That’s what has brought me to Japan to teach English, and I’m so grateful for where I am.

One thing’s for certain: Even if you don’t know which steps to take, don’t settle into a career if you know it’s not for you.

There is absolutely nothing wrong with trying, trying, and trying different jobs while you seek what lights you up inside. In fact, it’s commendable.

Don’t stop.

I originally wrote this a couple of weeks ago in Nagasaki, sitting outside of my hostel amid pouring rain. I don’t think I’d be leaning into this idea without the encouragement from my brotha in arms, Greg, who visited me in Japan for two weeks.

I’ve said for years that my ideal career is to be a travel writer, a creator.

But Greg asked: What would it mean to leave it all on the field? 

“Going ‘conservative’ in your 20s is something you really, really should debate, especially if you aren’t in debt,” writes esteemed author, speaker and entrepreneur Gary Vaynerchuk.

“When you’re this young, the number one thing you should focus on is executing on the most high-risk behaviors of your life. This is exactly when you should go live in Bali for a year. This is exactly when you should try and become Beyonce. This is exactly when you go on the offense.”

Follow your inclinations as I’ll follow my own, and despite if we ever reach our audacious dreams, we’ll look back on a life passionately, courageously, and lovingly lived. That’s all that really matters.

I’m so damn lucky to have people who encourage the life I’m leading; I’m here to be that friend for you.

The fact is, I simply can’t not try.

I felt possessed as I sat at the hostel cafe that morning in Nagasaki. I felt each inspiring word as I do now pour through me, seemingly of their own volition.

I consider it one of my peculiar abilities to sit at a small table in front of a cafe and watch the rain fall for hours, writing and observing. I can do the same at a park, a crosswalk, any cafe around the world, really.

In fact, I’d consider watching the world go by to be my favorite entertainment, and that tells me something.

I love to study culture, the way people move, what they wear, how they conduct themselves, their language, both said and unsaid. I love to understand the way a city sprawls or what makes a home a home.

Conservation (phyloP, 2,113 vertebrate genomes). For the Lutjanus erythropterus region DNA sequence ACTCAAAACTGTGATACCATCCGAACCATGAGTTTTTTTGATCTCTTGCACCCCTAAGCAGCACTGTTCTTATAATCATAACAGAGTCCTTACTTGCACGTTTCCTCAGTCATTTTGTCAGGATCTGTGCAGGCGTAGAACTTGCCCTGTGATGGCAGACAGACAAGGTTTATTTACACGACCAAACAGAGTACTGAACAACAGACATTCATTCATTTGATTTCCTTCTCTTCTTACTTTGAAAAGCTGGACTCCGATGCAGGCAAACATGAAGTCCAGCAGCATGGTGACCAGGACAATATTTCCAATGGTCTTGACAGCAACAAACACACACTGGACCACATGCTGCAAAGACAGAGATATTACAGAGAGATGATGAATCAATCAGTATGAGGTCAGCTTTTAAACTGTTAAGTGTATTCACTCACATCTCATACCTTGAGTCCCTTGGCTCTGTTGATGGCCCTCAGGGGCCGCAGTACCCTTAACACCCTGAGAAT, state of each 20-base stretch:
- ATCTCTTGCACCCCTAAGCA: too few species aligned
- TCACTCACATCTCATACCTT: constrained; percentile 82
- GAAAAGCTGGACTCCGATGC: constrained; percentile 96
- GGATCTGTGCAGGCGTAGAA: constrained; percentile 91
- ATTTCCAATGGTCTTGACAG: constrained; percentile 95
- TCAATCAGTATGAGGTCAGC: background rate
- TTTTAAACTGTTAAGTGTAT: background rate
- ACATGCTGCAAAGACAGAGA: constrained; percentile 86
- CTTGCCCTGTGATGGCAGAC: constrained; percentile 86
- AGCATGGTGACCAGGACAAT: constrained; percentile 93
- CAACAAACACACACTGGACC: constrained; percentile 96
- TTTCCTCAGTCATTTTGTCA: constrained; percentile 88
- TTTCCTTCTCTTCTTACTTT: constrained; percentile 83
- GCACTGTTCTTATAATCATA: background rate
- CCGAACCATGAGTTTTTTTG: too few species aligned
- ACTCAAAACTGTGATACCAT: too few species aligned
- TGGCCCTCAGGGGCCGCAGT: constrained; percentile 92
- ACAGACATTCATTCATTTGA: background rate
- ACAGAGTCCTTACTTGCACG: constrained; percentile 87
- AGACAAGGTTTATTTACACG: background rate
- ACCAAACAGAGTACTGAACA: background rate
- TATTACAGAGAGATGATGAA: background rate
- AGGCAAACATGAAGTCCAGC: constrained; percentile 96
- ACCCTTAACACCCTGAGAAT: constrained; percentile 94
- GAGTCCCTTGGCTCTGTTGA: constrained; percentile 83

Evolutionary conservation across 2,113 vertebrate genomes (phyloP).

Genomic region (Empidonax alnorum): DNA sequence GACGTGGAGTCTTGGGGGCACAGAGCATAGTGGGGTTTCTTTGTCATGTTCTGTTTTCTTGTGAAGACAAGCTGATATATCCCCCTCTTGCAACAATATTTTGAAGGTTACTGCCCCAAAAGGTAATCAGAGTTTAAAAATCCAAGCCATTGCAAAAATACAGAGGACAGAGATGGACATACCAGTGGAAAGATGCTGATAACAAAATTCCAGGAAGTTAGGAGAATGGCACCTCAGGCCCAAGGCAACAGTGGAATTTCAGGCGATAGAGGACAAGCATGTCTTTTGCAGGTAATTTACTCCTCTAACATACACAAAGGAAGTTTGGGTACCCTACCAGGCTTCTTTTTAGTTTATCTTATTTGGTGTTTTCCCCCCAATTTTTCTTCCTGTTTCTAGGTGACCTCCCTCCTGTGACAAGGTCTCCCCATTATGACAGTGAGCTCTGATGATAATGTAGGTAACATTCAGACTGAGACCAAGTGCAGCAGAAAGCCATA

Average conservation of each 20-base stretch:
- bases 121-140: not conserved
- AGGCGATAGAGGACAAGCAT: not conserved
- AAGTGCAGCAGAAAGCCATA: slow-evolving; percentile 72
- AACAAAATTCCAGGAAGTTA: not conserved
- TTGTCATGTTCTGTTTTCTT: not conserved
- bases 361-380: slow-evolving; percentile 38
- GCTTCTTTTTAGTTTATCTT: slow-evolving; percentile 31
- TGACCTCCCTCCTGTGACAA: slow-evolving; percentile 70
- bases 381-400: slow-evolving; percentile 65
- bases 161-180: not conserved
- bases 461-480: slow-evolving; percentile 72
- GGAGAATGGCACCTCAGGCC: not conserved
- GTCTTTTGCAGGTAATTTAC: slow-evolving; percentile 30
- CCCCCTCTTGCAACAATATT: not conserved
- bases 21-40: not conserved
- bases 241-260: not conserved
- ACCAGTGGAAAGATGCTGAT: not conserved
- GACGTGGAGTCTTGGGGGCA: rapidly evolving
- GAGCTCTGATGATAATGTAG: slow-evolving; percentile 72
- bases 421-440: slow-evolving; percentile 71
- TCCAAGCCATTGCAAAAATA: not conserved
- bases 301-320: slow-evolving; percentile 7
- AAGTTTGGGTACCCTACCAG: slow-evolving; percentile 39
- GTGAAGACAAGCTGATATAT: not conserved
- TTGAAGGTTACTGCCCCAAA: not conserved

I want to add love to this world; that’s it. Now the question becomes, how do I get to where I hope to go? This has been my biggest realization:

It doesn’t matter.

It isn’t the ideal five-year plan, the content creation schedule or the increasing follower count that will make the big difference.

What’s more important is welcoming and embracing our deepest aspiration. It becomes our North Star. This doesn’t mean sit back and do nothing.

“Make high risk moves around the thing that will make you the happiest,” writes Vaynerchuk.

We stumble toward our dreams by doing what feels meaningful, and bold, and genuine, while opening ourselves up to an adventure we can’t possibly predict.

I’d go so far as saying that the content I create won’t get me any further down this road than simply being present during my time in Japan, savoring this experience, letting go of the pressure, and living. 

The love and passion in my heart won’t fade. Yet I’m here. I’ve made my move. There’s so much beauty right here in front of me, and I won’t let this experience simply pass me by. 

It’s difficult to put into words what living in Japan has done for me so far. With each passing day, I feel my affection for this country growing deeper.

Living here has opened up my soul. Through the highs and lows, it’s asked me to dig deep and seek meaning in it all.

It’s made every day an adventure — what my spirit has for so long craved.

It’s taught me about myself, about love, about people. I don’t know exactly how this path will play out. I never have. But I have my North Star and I’m already wandering beneath its glow.

We left Nagasaki, and on the train I felt refreshed by the endlessly passing greenery, brightened by the first touch of the sun in days. Hours later, my mind began racing as we passed the city of Kobe.

The sun reached for the hills, its rays coursing through the pale sky.

The kid I was sat there beside me.

He couldn’t believe his eyes, for this too, was once just a far-fetched dream.